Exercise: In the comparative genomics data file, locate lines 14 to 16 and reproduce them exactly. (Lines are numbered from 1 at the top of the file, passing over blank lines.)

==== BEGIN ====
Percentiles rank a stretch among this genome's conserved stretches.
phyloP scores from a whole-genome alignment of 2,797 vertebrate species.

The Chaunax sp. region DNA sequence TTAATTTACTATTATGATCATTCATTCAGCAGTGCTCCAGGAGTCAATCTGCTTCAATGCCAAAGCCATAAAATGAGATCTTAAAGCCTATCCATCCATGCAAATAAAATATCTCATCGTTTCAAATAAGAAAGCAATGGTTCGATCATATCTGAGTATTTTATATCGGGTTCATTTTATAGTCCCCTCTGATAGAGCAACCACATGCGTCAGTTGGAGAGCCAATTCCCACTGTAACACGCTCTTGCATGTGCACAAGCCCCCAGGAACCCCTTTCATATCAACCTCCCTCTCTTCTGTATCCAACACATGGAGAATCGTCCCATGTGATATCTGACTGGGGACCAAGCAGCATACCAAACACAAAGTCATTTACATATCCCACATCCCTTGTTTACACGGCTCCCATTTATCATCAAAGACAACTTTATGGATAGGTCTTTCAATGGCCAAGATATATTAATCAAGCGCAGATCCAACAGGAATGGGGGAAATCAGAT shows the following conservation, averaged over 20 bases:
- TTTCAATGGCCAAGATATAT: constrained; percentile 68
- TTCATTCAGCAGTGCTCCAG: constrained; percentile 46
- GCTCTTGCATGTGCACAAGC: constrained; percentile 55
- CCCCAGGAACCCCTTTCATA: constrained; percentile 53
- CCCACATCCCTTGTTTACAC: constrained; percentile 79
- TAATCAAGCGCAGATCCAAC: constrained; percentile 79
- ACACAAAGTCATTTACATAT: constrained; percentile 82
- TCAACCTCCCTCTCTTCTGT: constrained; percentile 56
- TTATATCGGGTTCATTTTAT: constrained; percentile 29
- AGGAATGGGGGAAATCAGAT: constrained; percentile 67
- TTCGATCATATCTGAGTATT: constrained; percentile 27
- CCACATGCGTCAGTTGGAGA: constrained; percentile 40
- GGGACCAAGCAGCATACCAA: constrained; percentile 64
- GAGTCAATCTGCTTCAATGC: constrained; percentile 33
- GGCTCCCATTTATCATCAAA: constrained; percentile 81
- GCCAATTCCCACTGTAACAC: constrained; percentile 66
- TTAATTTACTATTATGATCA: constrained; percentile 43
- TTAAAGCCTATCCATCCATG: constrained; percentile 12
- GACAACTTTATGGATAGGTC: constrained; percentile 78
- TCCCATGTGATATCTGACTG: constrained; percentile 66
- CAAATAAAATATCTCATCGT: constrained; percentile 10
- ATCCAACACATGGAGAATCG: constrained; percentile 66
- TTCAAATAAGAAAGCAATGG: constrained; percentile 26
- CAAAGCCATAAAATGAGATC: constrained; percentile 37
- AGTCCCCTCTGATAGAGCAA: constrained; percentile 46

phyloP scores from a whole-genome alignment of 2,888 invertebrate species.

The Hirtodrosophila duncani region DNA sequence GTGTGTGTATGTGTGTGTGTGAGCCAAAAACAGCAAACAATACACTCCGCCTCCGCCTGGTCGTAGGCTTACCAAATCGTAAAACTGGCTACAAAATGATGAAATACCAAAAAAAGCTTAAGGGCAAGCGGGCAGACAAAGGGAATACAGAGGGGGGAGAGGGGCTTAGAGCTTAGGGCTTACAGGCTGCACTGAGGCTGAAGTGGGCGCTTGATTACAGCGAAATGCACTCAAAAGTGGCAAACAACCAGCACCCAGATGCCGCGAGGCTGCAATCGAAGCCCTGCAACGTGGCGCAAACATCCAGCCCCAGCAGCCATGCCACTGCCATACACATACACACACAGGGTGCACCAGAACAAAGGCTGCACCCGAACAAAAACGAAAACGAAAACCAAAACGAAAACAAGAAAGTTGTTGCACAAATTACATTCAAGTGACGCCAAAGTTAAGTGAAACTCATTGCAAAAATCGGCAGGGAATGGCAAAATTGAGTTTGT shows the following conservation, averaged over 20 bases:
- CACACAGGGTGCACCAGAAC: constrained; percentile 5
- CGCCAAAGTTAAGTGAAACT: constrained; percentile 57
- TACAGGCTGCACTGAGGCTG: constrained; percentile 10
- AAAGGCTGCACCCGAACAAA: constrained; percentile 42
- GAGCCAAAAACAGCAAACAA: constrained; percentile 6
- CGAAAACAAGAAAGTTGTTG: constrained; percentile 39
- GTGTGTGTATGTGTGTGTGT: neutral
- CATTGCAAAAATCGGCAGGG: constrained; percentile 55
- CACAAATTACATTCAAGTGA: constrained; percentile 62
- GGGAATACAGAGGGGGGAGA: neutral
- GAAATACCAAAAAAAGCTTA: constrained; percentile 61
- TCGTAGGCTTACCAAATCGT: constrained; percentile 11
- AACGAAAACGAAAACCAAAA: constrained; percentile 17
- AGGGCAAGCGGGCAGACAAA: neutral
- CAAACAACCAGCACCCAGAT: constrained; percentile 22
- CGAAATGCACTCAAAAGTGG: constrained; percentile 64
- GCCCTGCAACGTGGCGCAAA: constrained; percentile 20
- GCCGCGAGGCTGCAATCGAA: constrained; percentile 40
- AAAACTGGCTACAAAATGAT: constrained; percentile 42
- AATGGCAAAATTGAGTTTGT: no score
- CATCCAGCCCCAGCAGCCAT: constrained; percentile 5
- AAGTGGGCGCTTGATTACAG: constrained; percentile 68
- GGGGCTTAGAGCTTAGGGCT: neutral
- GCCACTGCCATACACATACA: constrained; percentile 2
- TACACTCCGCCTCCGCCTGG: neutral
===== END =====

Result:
- TTCGATCATATCTGAGTATT: constrained; percentile 27
- CCACATGCGTCAGTTGGAGA: constrained; percentile 40
- GGGACCAAGCAGCATACCAA: constrained; percentile 64